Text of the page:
As to my “getting very little back” from the students: Due to dwindling enrollments, after eight years I lost my position and was forced out of the profession. Subsequently I taught fiction writing workshops at UCLA Extension for 30 years, after having taken workshops there myself. This was a revelation to me on two counts. First of all, in teaching the German language, it was impossible for the students to give me much back other than good grammar and good pronunciation. I knew German and they didn’t, and so these classes held little in the way of surprises. But students in the Extension who were writing stories of their own were giving a great deal back. They weren’t reciting “in Ulm und um Ulm herum” to display their mastery of the glottal stop; in many cases they were revealing their innermost selves. Every week was something new and exciting.
Secondly, I remembered my graduate literature classes at Stanford. A few of the more venerable professors presented literature as something abstract, remote—handed down from on high. There were the “correct” interpretations of Minna von Barnhelm and these were to be absorbed and cherished. In contrast, the fiction-writing students were treating literature as something alive and breathing, something they themselves were creating. Literature wasn’t somewhere “up there”; it was all around us. There was a sense of immediacy as we ourselves were the story.
Since your story hinges on the cultural impact of Vietnam, I wonder about the many ways that war affects our future generations and views of American morality. In the essay, Vietnam opens the door to questions of professional ethics early in your career. Since we have been involved in several conflicts since then, has your view of American military intervention changed over time, or do you see continuing parallels today?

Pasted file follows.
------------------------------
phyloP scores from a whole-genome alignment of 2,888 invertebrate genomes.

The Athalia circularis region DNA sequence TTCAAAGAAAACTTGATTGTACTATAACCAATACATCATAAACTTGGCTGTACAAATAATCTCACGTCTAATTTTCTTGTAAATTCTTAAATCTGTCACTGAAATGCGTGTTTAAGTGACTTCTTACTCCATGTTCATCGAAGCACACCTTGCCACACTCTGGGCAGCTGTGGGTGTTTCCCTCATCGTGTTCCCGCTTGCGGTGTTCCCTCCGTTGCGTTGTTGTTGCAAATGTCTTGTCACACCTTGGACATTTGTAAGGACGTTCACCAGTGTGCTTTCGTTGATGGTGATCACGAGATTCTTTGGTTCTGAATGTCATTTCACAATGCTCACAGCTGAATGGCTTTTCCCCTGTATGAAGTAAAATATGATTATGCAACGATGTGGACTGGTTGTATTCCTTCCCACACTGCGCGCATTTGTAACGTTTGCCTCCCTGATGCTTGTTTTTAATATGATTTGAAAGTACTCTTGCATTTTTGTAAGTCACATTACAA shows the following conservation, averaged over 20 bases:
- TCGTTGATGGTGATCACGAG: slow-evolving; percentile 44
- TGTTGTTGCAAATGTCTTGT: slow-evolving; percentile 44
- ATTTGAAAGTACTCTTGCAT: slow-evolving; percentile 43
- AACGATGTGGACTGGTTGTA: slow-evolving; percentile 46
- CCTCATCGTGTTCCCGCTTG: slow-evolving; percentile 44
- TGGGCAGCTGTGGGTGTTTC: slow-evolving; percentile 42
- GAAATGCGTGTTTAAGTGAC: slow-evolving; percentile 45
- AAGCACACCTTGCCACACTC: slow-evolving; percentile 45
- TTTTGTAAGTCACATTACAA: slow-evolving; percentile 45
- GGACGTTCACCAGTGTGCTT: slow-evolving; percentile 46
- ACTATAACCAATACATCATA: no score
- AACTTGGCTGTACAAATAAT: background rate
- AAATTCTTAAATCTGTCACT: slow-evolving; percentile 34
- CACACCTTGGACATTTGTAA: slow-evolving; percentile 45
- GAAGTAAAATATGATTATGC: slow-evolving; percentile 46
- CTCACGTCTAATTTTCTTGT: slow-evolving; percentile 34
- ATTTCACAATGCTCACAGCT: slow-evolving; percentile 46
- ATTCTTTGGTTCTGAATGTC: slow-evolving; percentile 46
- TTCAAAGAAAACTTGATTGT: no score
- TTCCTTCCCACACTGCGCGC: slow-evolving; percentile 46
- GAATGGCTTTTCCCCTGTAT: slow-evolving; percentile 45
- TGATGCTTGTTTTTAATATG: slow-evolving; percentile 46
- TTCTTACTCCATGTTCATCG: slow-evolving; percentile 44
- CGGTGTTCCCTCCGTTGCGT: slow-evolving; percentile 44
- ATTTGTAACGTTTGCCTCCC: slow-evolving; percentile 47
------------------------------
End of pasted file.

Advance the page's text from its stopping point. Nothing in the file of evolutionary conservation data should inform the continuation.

At UCLA I gave short weekly quizzes at the beginning of the term to see who simply couldn’t deal with the rigors of a declined language—one that has three genders and a multitude of irregular ways to form the plural. In German there’s a paradigm for the noun das Herz—“heart”— that declines differently from any other word in the entire language. I came to feel like the Grand Inquisitor. After the experience with Wesley Edwards, I would monitor closely to see who was in trouble. But then I’d follow up and consult with them, suggesting they drop the class before getting a poor final grade. I don’t remember the prospect of having to give any D’s or F’s for the rest of my teaching career.
My views regarding American military interventions post-World War II were then—and have remained—highly skeptical. I think that by now most people are aware of what a quagmire Vietnam devolved into. Increasingly, Iraq has come to be seen in the same light. After some seventeen years we’re still there! The main difference with these later wars, however, is that there’s no longer a draft by lottery. There’s no longer the shadow of compulsory military service and even combat abroad. If we were to re-instate a draft system and all Americans had a personal stake in these wars, perhaps they would come to a very quick end.